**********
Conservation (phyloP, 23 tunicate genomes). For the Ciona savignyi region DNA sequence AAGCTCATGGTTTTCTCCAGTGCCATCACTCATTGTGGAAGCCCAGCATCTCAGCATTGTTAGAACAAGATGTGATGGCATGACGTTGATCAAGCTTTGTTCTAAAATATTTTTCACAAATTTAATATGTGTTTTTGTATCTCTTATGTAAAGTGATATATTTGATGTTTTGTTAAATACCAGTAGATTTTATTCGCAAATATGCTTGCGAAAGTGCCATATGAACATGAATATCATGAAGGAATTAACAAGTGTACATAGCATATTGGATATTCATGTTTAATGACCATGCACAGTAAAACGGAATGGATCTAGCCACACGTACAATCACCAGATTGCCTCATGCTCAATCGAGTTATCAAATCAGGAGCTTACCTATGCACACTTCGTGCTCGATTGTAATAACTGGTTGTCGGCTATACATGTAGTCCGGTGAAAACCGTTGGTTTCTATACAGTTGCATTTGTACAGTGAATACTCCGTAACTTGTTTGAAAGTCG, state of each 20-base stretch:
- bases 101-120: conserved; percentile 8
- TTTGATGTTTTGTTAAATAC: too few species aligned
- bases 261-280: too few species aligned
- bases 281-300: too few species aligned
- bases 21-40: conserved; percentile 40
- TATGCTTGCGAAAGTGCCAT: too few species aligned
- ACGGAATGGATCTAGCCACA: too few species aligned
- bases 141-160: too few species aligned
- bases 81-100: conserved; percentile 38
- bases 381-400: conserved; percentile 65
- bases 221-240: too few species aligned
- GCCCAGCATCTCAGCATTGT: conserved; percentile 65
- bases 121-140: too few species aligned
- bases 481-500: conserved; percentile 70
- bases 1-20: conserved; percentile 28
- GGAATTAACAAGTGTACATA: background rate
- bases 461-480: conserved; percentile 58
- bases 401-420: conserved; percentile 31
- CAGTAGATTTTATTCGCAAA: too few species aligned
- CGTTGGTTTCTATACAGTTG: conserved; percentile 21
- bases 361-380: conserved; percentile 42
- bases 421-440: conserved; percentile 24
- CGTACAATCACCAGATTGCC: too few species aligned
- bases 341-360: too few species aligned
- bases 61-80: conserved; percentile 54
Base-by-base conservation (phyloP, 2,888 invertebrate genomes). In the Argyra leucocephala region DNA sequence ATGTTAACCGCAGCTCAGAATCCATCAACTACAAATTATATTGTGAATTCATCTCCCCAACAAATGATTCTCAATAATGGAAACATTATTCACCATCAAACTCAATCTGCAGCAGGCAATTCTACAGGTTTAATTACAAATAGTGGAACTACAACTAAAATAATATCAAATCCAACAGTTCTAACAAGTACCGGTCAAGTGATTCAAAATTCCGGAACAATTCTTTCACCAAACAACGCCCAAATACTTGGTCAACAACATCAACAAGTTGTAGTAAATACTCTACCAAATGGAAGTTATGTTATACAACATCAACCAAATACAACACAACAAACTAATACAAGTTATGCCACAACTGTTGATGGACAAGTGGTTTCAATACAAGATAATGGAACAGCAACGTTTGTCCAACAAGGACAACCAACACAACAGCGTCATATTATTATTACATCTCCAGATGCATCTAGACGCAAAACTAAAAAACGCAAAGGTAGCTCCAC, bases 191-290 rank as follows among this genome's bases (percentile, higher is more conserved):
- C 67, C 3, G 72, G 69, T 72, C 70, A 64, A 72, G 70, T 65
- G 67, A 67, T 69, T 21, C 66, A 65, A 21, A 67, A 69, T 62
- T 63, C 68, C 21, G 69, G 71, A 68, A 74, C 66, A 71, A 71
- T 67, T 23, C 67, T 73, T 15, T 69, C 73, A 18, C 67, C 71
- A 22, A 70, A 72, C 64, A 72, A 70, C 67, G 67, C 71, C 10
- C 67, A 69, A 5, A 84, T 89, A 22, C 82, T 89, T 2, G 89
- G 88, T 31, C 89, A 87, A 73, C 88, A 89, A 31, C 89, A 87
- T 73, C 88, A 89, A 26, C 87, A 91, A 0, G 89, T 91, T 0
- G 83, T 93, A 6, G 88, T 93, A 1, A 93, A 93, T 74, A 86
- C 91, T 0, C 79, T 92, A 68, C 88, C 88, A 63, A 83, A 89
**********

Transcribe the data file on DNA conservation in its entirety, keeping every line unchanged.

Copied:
Conservation (phyloP, 23 tunicate genomes). For the Ciona savignyi region DNA sequence AAGCTCATGGTTTTCTCCAGTGCCATCACTCATTGTGGAAGCCCAGCATCTCAGCATTGTTAGAACAAGATGTGATGGCATGACGTTGATCAAGCTTTGTTCTAAAATATTTTTCACAAATTTAATATGTGTTTTTGTATCTCTTATGTAAAGTGATATATTTGATGTTTTGTTAAATACCAGTAGATTTTATTCGCAAATATGCTTGCGAAAGTGCCATATGAACATGAATATCATGAAGGAATTAACAAGTGTACATAGCATATTGGATATTCATGTTTAATGACCATGCACAGTAAAACGGAATGGATCTAGCCACACGTACAATCACCAGATTGCCTCATGCTCAATCGAGTTATCAAATCAGGAGCTTACCTATGCACACTTCGTGCTCGATTGTAATAACTGGTTGTCGGCTATACATGTAGTCCGGTGAAAACCGTTGGTTTCTATACAGTTGCATTTGTACAGTGAATACTCCGTAACTTGTTTGAAAGTCG, state of each 20-base stretch:
- bases 101-120: conserved; percentile 8
- TTTGATGTTTTGTTAAATAC: too few species aligned
- bases 261-280: too few species aligned
- bases 281-300: too few species aligned
- bases 21-40: conserved; percentile 40
- TATGCTTGCGAAAGTGCCAT: too few species aligned
- ACGGAATGGATCTAGCCACA: too few species aligned
- bases 141-160: too few species aligned
- bases 81-100: conserved; percentile 38
- bases 381-400: conserved; percentile 65
- bases 221-240: too few species aligned
- GCCCAGCATCTCAGCATTGT: conserved; percentile 65
- bases 121-140: too few species aligned
- bases 481-500: conserved; percentile 70
- bases 1-20: conserved; percentile 28
- GGAATTAACAAGTGTACATA: background rate
- bases 461-480: conserved; percentile 58
- bases 401-420: conserved; percentile 31
- CAGTAGATTTTATTCGCAAA: too few species aligned
- CGTTGGTTTCTATACAGTTG: conserved; percentile 21
- bases 361-380: conserved; percentile 42
- bases 421-440: conserved; percentile 24
- CGTACAATCACCAGATTGCC: too few species aligned
- bases 341-360: too few species aligned
- bases 61-80: conserved; percentile 54
Base-by-base conservation (phyloP, 2,888 invertebrate genomes). In the Argyra leucocephala region DNA sequence ATGTTAACCGCAGCTCAGAATCCATCAACTACAAATTATATTGTGAATTCATCTCCCCAACAAATGATTCTCAATAATGGAAACATTATTCACCATCAAACTCAATCTGCAGCAGGCAATTCTACAGGTTTAATTACAAATAGTGGAACTACAACTAAAATAATATCAAATCCAACAGTTCTAACAAGTACCGGTCAAGTGATTCAAAATTCCGGAACAATTCTTTCACCAAACAACGCCCAAATACTTGGTCAACAACATCAACAAGTTGTAGTAAATACTCTACCAAATGGAAGTTATGTTATACAACATCAACCAAATACAACACAACAAACTAATACAAGTTATGCCACAACTGTTGATGGACAAGTGGTTTCAATACAAGATAATGGAACAGCAACGTTTGTCCAACAAGGACAACCAACACAACAGCGTCATATTATTATTACATCTCCAGATGCATCTAGACGCAAAACTAAAAAACGCAAAGGTAGCTCCAC, bases 191-290 rank as follows among this genome's bases (percentile, higher is more conserved):
- C 67, C 3, G 72, G 69, T 72, C 70, A 64, A 72, G 70, T 65
- G 67, A 67, T 69, T 21, C 66, A 65, A 21, A 67, A 69, T 62
- T 63, C 68, C 21, G 69, G 71, A 68, A 74, C 66, A 71, A 71
- T 67, T 23, C 67, T 73, T 15, T 69, C 73, A 18, C 67, C 71
- A 22, A 70, A 72, C 64, A 72, A 70, C 67, G 67, C 71, C 10
- C 67, A 69, A 5, A 84, T 89, A 22, C 82, T 89, T 2, G 89
- G 88, T 31, C 89, A 87, A 73, C 88, A 89, A 31, C 89, A 87
- T 73, C 88, A 89, A 26, C 87, A 91, A 0, G 89, T 91, T 0
- G 83, T 93, A 6, G 88, T 93, A 1, A 93, A 93, T 74, A 86
- C 91, T 0, C 79, T 92, A 68, C 88, C 88, A 63, A 83, A 89